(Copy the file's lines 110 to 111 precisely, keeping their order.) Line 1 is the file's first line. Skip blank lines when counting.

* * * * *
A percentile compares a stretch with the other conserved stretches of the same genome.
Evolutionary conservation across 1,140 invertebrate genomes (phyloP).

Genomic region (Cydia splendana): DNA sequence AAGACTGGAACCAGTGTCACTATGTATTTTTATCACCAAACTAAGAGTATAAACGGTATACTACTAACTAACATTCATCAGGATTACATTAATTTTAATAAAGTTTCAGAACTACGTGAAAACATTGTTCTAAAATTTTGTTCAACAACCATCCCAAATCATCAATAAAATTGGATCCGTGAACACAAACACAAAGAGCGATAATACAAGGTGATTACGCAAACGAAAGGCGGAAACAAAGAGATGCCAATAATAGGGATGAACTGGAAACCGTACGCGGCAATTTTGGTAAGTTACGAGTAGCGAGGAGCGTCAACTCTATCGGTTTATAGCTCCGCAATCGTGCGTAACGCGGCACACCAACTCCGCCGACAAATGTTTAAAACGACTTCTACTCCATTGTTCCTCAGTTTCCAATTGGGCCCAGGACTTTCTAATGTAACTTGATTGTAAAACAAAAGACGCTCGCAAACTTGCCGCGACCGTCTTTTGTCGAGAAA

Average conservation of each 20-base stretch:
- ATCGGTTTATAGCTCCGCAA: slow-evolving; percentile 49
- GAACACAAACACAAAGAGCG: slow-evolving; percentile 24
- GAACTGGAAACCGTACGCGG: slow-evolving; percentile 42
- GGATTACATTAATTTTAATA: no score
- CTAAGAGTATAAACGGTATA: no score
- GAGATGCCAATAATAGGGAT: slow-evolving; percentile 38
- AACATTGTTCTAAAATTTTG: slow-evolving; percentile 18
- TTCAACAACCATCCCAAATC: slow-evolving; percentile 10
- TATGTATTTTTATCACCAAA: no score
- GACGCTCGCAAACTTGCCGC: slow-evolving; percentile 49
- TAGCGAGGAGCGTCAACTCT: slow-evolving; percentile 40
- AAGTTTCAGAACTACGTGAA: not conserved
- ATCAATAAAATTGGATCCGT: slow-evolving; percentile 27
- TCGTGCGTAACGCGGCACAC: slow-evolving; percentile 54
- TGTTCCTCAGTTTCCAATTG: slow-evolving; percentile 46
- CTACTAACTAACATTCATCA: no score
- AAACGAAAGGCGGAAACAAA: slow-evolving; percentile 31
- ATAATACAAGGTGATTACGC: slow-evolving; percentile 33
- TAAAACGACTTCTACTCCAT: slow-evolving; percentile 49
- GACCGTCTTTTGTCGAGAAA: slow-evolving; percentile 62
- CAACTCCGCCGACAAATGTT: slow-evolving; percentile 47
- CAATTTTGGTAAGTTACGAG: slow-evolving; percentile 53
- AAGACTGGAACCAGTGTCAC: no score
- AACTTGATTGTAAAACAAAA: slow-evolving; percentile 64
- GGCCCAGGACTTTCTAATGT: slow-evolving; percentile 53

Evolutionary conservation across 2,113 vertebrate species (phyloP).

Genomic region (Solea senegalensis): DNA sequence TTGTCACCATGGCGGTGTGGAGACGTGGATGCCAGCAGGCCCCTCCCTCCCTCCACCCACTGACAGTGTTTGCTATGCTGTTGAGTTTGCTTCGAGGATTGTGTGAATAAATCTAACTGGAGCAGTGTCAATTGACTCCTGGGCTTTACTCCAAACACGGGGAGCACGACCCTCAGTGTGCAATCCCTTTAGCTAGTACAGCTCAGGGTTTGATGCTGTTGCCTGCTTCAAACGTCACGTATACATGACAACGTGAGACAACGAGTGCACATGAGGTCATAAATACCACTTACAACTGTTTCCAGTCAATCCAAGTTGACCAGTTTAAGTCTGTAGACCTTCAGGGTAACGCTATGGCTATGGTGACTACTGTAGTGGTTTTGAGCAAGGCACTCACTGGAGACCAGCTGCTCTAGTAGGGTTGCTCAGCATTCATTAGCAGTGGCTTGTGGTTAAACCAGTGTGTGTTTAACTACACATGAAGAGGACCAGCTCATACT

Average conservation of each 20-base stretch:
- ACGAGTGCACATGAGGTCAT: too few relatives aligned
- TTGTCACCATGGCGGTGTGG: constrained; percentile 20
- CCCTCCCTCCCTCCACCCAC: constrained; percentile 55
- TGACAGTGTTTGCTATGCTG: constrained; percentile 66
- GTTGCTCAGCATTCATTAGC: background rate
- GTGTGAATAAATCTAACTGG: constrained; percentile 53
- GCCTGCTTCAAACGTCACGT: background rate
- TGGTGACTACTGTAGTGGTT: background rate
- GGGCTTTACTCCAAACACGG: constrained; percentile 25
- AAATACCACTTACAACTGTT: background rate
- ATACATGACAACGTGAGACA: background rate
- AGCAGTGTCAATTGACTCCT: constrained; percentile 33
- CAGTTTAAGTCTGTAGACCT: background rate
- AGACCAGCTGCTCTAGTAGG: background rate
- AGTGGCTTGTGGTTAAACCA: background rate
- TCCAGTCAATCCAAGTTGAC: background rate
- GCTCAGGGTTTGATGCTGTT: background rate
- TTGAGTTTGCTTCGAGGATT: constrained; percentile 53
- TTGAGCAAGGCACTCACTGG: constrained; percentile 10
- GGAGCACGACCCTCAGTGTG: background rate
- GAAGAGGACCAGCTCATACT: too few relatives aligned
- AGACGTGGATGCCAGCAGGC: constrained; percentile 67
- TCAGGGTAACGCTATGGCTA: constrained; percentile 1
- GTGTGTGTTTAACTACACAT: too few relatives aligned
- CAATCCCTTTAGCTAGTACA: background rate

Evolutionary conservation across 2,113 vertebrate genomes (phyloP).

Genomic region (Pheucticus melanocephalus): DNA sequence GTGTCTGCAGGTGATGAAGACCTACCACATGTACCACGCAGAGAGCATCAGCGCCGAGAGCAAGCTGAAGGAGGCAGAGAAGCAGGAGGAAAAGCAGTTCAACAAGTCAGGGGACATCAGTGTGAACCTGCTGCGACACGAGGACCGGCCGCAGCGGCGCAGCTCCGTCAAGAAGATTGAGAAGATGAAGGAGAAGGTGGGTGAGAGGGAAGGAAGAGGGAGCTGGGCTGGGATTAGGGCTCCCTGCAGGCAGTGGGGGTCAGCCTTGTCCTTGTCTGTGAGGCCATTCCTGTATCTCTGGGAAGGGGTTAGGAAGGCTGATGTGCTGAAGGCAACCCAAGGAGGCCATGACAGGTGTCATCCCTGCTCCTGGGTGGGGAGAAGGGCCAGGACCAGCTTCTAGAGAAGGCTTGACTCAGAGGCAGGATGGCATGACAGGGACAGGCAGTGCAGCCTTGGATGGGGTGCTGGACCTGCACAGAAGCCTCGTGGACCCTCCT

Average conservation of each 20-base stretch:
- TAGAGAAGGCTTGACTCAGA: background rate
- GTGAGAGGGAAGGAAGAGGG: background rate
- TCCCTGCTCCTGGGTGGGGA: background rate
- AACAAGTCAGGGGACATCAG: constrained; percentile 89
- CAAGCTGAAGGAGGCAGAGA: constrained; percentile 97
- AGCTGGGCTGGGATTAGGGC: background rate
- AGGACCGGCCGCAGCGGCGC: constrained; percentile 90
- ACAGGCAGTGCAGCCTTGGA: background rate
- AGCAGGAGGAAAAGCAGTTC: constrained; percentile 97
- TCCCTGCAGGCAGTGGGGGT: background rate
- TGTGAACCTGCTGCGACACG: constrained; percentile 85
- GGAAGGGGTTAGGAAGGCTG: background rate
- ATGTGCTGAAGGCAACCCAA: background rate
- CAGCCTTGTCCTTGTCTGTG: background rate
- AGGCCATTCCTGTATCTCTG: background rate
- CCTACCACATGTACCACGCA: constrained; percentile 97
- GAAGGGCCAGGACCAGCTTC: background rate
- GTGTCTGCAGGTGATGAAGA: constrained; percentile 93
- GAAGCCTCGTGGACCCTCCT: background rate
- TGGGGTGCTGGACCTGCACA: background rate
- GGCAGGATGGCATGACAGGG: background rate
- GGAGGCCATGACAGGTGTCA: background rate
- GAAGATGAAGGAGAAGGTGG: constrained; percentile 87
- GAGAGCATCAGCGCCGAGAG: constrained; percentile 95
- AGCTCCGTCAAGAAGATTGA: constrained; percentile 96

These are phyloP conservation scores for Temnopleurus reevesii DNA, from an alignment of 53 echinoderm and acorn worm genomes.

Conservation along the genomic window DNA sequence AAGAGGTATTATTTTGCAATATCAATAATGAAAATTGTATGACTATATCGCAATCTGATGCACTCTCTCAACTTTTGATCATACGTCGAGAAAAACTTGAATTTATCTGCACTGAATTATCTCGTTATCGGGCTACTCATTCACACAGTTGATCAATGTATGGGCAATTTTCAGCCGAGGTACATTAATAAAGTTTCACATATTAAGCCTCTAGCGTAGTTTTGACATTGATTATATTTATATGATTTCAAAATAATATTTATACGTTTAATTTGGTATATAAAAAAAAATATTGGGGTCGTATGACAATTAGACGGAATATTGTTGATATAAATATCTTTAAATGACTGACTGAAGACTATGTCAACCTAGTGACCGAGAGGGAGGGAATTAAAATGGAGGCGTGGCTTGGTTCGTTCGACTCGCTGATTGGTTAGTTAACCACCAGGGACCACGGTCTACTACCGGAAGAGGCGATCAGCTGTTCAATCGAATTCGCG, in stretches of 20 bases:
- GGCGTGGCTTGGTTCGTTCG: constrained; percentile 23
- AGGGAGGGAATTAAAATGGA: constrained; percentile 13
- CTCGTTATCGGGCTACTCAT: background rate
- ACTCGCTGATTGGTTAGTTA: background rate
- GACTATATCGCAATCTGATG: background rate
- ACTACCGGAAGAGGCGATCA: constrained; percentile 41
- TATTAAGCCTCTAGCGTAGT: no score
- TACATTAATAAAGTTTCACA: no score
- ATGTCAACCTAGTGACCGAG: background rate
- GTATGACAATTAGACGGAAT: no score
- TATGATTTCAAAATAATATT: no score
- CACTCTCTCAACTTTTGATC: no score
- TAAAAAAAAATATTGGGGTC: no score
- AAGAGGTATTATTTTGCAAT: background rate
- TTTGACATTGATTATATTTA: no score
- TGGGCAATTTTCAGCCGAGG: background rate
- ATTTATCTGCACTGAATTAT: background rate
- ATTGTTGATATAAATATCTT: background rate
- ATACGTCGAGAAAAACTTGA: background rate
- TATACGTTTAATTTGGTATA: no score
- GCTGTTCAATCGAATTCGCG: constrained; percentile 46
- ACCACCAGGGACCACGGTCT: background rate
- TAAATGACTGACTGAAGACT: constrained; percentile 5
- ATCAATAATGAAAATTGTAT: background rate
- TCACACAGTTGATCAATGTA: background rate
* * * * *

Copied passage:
- TAAATGACTGACTGAAGACT: constrained; percentile 5
- ATCAATAATGAAAATTGTAT: background rate